Young v. Biter et al

Filing 35

ORDER DISMISSING CASE for failure to state a claim signed by Magistrate Judge Barbara A. McAuliffe on 4/21/2017. CASE CLOSED.(Lundstrom, T)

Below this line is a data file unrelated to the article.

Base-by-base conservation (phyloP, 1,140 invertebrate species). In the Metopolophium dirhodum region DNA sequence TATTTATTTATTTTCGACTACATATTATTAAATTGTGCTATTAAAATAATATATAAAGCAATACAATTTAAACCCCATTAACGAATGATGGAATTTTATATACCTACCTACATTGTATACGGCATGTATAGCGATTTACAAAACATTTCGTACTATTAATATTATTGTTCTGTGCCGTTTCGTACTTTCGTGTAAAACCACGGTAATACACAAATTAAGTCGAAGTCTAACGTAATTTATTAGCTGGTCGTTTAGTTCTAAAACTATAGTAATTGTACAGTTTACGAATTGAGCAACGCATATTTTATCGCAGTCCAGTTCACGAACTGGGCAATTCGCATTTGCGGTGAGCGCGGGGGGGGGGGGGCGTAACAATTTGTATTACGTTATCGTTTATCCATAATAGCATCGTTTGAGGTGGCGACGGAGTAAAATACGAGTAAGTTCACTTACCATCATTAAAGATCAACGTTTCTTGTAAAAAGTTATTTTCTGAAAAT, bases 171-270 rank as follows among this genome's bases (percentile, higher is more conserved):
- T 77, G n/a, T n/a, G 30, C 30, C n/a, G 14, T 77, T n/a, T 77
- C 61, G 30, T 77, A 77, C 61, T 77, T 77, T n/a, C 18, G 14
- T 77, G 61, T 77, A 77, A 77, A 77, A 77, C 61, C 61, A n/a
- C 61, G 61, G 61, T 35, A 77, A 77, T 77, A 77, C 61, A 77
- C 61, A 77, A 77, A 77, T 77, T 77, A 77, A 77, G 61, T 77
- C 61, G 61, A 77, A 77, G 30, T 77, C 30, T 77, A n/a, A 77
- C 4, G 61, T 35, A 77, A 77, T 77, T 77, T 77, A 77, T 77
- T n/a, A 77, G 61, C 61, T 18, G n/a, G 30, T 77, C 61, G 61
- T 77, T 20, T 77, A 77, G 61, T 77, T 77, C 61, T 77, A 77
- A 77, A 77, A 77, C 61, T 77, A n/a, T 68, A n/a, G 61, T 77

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1 2 3 4 5 UNITED STATES DISTRICT COURT 6 EASTERN DISTRICT OF CALIFORNIA 7 8 9 HOWARD ALLEN YOUNG, 10 Plaintiff, 11 12 v. M. D. BITER, et al., 13 Defendants. 14 ) 1:14-cv-01942-BAM (PC) ) ) ORDER DISMSSING ACTION FOR ) FAILURE TO STATE A CLAIM ) ) ) ) ) ) ) 15 16 I. Screening Requirement and Standard 17 Plaintiff Howard Allen Young (“Plaintiff”) is a state prisoner proceeding pro se and in 18 forma pauperis in this civil rights action pursuant to 42 U.S.C. § 1983. Plaintiff consented to the 19 jurisdiction of a United States Magistrate Judge. (ECF No. 6). On December 9, 2016, the Court 20 dismissed Plaintiff’s second amended complaint with leave to amend. (ECF No. 31). Plaintiff’s 21 third amended complaint, filed on February 13, 2017, is currently before the Court for screening. 22 (ECF No. 33). 23 The Court is required to screen complaints brought by prisoners seeking relief against a 24 governmental entity and/or against an officer or employee of a governmental entity. 28 U.S.C. § 25 1915A(a). Plaintiff’s complaint, or any portion thereof, is subject to dismissal if it is frivolous or 26 malicious, if it fails to state a claim upon which relief may be granted, or if it seeks monetary 27 relief from a defendant who is immune from such relief. 28 U.S.C. § 1915A(b)(1), (2); 28 28 U.S.C. § 1915(e)(2)(B)(ii). 1 1 A complaint must contain “a short and plain statement of the claim showing that the 2 pleader is entitled to relief. . . .” Fed. R. Civ. P. 8(a)(2). Detailed factual allegations are not 3 required, but “[t]hreadbare recitals of the elements of a cause of action, supported by mere 4 conclusory statements, do not suffice.” Ashcroft v. Iqbal, 556 U.S. 662, 678 (2009) (citing Bell 5 Atlantic Corp. v. Twombly, 550 U.S. 544, 555 (2007)). While a plaintiff’s allegations are taken 6 as true, courts “are not required to indulge unwarranted inferences.” Doe I v. Wal-Mart Stores, 7 Inc., 572 F.3d 677, 681 (9th Cir. 2009) (internal quotation marks and citation omitted). 8 To survive screening, Plaintiff’s claims must be facially plausible, which requires 9 sufficient factual detail to allow the Court to reasonably infer that each named defendant is liable 10 for the misconduct alleged. Iqbal, 556 U.S. at 678 (quotation marks omitted); Moss v. United 11 States Secret Service, 572 F.3d 962, 969 (9th Cir. 2009). The sheer possibility that a defendant 12 acted unlawfully is not sufficient, and mere consistency with liability falls short of satisfying the 13 plausibility standard. Iqbal, 556 U.S. at 678 (quotation marks omitted); Moss, 572 F.3d at 969. 14 II. Plaintiff’s Allegations 15 Plaintiff is currently housed at Kern Valley State Prison, where the events in the 16 complaint are alleged to have occurred. Plaintiff names the following defendants: (1) Lieutenant 17 Gutierrez; (2) Sergeant Melvin; and (3) Captain Henderson. 18 In Claim 1, Plaintiff alleges as follows: 19 Plaintiff was wrongfully denied yard/exercise for (90) ninety days by Lt Gutierrez. [¶] Plaintiff was wrongfully denied personal property including tennis shoes for (90) ninety days, which Plaintiff required for foot problem (medical), which were subsequently never returned to Plaintiff, causing Plaintiff medical problems, based on instructions by Capt Henderson and Lt. [Gutierrez]. 20 21 22 23 (ECF No. 33, p. 3) 24 In Claim 2, Plaintiff alleges: 25 SGT Melvin wrongfully denied Petitioner visitation from out-of-state family members then threatened Petitioner with RVR rules violation for manipulating staff for Petitioner seeking compensation for monies spent by family members to travel to California and other incurred charges, without being able to visit Petitioner. 26 27 28 2 1 (Id. at p. 4). As relief, Plaintiff seeks actual, compensatory and punitive damages. 2 III. 3 Discussion 4 As with his second amended complaint, Plaintiff has changed the named defendants and 5 claims from the originally screened complaint.1 In granting leave to amend, this Court warned 6 Plaintiff that he “may not change the nature of this suit by adding new, unrelated claims.” (ECF 7 No. 31, p. 9). 8 Notwithstanding, the Court will screen the allegations in Plaintiff’s third amended complaint to 9 determine if he states a claim upon which relief may be granted. Despite this warning, Plaintiff has failed to cure the identified deficiency. A. Federal Rule of Civil Procedure 8 10 11 Pursuant to Federal Rule of Civil Procedure 8, a complaint must contain “a short and 12 plain statement of the claim showing that the pleader is entitled to relief.” Fed. R. Civ. P. 8(a). 13 As noted above, detailed factual allegations are not required, but “[t]hreadbare recitals of the 14 elements of a cause of action, supported by mere conclusory statements, do not suffice.” Iqbal, 15 556 U.S. at 678 (citation omitted). Plaintiff must set forth “sufficient factual matter, accepted as 16 true, to ‘state a claim to relief that is plausible on its face.’” Iqbal, 556 U.S. at 678 (quoting 17 Twombly, 550 U.S. at 555). While factual allegations are accepted as true, legal conclusions are 18 not. Id; see also Twombly, 550 U.S. at 556–557; Moss, 572 F.3d at 969. 19 While Plaintiff’s third amended complaint is a short statement of his claims, Plaintiff’s 20 allegations are conclusory statements. Plaintiff fails to describe specific actions taken by the 21 Defendants named in his complaint which violated his constitutional rights. Further, Plaintiff 22 may not simply complain about every incident or issue that he has with prison officials in a 23 single filing. Despite multiple opportunities, Plaintiff has been unable to cure these deficiencies. 24 /// 25 1 26 27 28 In his original complaint, Plaintiff filed suit against Warden Biter, S. Tallerico, Cherylee Wegman, Paul Shleffar, Maurice Howard, K. Doran and the California Department of Corrections and Rehabilitation. (ECF No. 1, pp. 2-3). Plaintiff alleged that he had been denied inmate minister status, removed from his chapel position, denied single cell status and transfer, denied restoration of credits, denied Kosher meals, denied access to the court by screening out his 602s, denied medical and dental care, denied a parole hearing and denied yard/outside time. (ECF No. 1). 3 B. Federal Rule of Civil Procedure 18 1 2 Federal Rule of Civil Procedure 18 states that “[a] party asserting a claim, counterclaim, 3 crossclaim, or third-party claim may join, as independent or alternative claims, as many claims 4 as it has against an opposing party.” Fed. R. Civ. P. 18(a). “Thus multiple claims against a single 5 party are fine, but Claim A against Defendant 1 should not be joined with unrelated Claim B 6 against Defendant 2. Unrelated claims against different defendants belong in different suits, not 7 only to prevent the sort of morass [a multiple claim, multiple defendant] suit produce[s] but also 8 to ensure that prisoners pay the required filing fees--for the Prison Litigation Reform Act limits 9 to 3 the number of frivolous suits or appeals that any prisoner may file without prepayment of 10 the required fees.” George v. Smith, 507 F.3d 605, 607 (7th Cir. 2007) (citing 28 U.S.C. § 11 1915(g)). 12 Here, Plaintiff again attempts to bring suit against multiple defendants for different 13 incidents at different times. For example, Plaintiff complains about denial of yard/exercise while 14 simultaneously complaining, in a conclusory fashion, about the denial of visitation. Despite 15 previous warnings, Plaintiff has failed to cure this deficiency. 16 C. Supervisory Liability 17 Insofar as Plaintiff attempts to impose liability against any defendants based solely on 18 their roles as supervisors, he may not do so. Supervisory personnel may not be held liable under 19 section 1983 for the actions of subordinate employees based on respondeat superior or vicarious 20 liability. Crowley v. Bannister, 734 F.3d 967, 977 (9th Cir. 2013); accord Lemire v. Cal. Dep’t of 21 Corr. and Rehab., 726 F.3d 1062, 1074–75 (9th Cir. 2013); Lacey v. Maricopa Cnty., 693 F.3d 22 896, 915–16 (9th Cir. 2012) (en banc). “A supervisor may be liable only if (1) he or she is 23 personally involved in the constitutional deprivation, or (2) there is a sufficient causal connection 24 between the supervisor's wrongful conduct and the constitutional violation.” Crowley, 734 F.3d 25 at 977 (internal quotation marks omitted); accord Lemire, 726 F.3d at 1074–75; Lacey, 693 F.3d 26 at 915–16. “Under the latter theory, supervisory liability exists even without overt personal 27 participation in the offensive act if supervisory officials implement a policy so deficient that the 28 policy itself is a repudiation of constitutional rights and is the moving force of a constitutional 4 1 violation.” Crowley, 734 F.3d at 977 (citing Hansen v. Black, 885 F.2d 642, 646 (9th Cir.1989)) 2 (internal quotation marks omitted). D. Eighth Amendment-Conditions of Confinement 3 4 Plaintiff is complaining about the denial of yard/exercise time. The Eighth Amendment 5 protects prisoners from inhumane methods of punishment and from inhumane conditions of 6 confinement. Morgan v. Morgensen, 465 F.3d 1041, 1045 (9th Cir. 2006). Extreme deprivations 7 are required to make out a conditions of confinement claim, and only those deprivations denying 8 the minimal civilized measure of life’s necessities are sufficiently grave to form the basis of an 9 Eighth Amendment violation. Hudson v. McMillian, 503 U.S. 1, 9, 112 S.Ct. 995, 117 L.Ed.2d 10 156 (1992) (citations and quotations omitted). In order to state a claim for violation of the Eighth 11 Amendment, the plaintiff must allege facts sufficient to support a claim that prison officials 12 knew of and disregarded a substantial risk of serious harm to the plaintiff. E.g., Farmer v. 13 Brennan, 511 U.S. 825, 847, 114 S.Ct. 1970, 128 L.Ed.2d 811 (1994); Frost v. Agnos, 152 F.3d 14 1124, 1128 (9th Cir. 1998). 15 Exercise is one of the basic human necessities protected by the Eighth Amendment, and 16 the denial of outdoor exercise may violate the Constitution, depending on the circumstances. 17 Richardson v. Runnels, 594 F.3d 666, 672 (9th Cir. 2010); Norwood v. Vance, 591 F.3d 1062, 18 1070 (9th Cir. 2010). However, a temporary denial of outdoor exercise with no medical effects 19 is not a substantial deprivation. Norwood, 591 F.3d at 1070. 20 Here, Plaintiff has not alleged sufficient facts to demonstrate that the conditions he is 21 complaining of are grave enough to form the basis of an Eighth Amendment claim. Plaintiff 22 does not include facts regarding the circumstances of any claimed violation related to the denial 23 of yard/exercise time, nor has Plaintiff demonstrated any adverse medical impact. 24 (“Although exercise is ‘one of the basic human necessities protected by the Eighth Amendment 25 … a temporary denial of outdoor exercise with no medical effects is not a substantial 26 deprivation.”). Plaintiff has been unable to cure deficiencies in his claim regarding yard/exercise 27 time. 28 /// 5 Id. E. Visitation 1 2 Inmates do not have a clearly established constitutional right to receive family visits. 3 Kentucky Dep't of Corr. v. Thompson, 490 U.S. 454, 461 (1989) ( “The denial of prison access 4 to a particular visitor ‘is well within the terms of confinement ordinarily contemplated by a 5 prison sentence,’ ... and therefore is not independently protected by the Due Process Clause.”); 6 Block v. Rutherford, 468 U.S. 576, 589 (1984); Dunn v. Castro, 621 F.3d 1196, 1201 (9th 7 Cir.2010); Gerber v. Hickman, 291 F.3d 617, 621 (9th Cir. 2002) (en banc) (“it is well-settled 8 that prisoners have no constitutional right while incarcerated to contact visits or conjugal visits.”) 9 Here, Plaintiff’s generalized allegations regarding the denial of family visitors, 10 presumably on a single occasion, are not sufficient to support a cognizable claim. F. Property 11 12 Plaintiff alleges his tennis shoes were taken. A prisoner does have a protected property 13 interest in his personal belongings such that he may be able to challenge their confiscation on 14 due process grounds. Hudson v. Palmer, 468 U.S. 517, 532 (1984); Wolff v. McDonnell, 418 15 U.S. 539, 556 (1974). However, only authorized, intentional deprivations of property implicate 16 constitutional concerns. Hudson, 468 U.S. at 532. Thus, to the extent an inmate challenges a 17 confiscation carried out pursuant to “established state procedure, rather than random and 18 unauthorized action,” he or she is entitled to predeprivation process. Hudson, 468 U.S. at 532 19 (citing Logan v. Zimmerman Brush Co., 455 U.S. 422, 435–436 (1982)). In constrast, an 20 “unauthorized, intentional deprivation of property by a governmental employee” does not violate 21 procedural due process “if a meaningful post-deprivation remedy for the loss is available.” 22 Hudson, 468 U.S. at 533; Barnett v. Centoni, 31 F.3d 813, 816–817 (9th Cir.1994). The Ninth 23 Circuit has found that California's post-deprivation remedy is adequate. Blueford v. Prunty, 108 24 F.3d 251, 256 (9th Cir.1997); Barnett, 31 F.3d at 816–817. Here, Plaintiff’s allegations concern an unauthorized deprivation of property, and he 25 26 cannot state a viable due process claim. 27 /// 28 /// 6 1 IV. Conclusion and Order 2 Plaintiff’s third amended complaint fails to comply with Federal Rules of Civil Procedure 3 8 and 18, and fails to state a cognizable claim upon which relief may be granted under section 4 1983. Despite being provided repeated guidance by the Court, Plaintiff has been unable to cure 5 the deficiencies in his complaint, and further leave to amend is not warranted. Lopez v. Smith, 6 203 F.3d 1122, 1130 (9th Cir. 2000). 7 For the reasons stated, Plaintiff’s complaint is HEREBY DISMISSED for failure to state 8 a cognizable claim. 9 IT IS SO ORDERED. 10 Dated: /s/ Barbara April 21, 2017 11 A. McAuliffe _ UNITED STATES MAGISTRATE JUDGE 12 13 14 15 16 17 18 19 20 21 22 23 24 25 26 27 28 7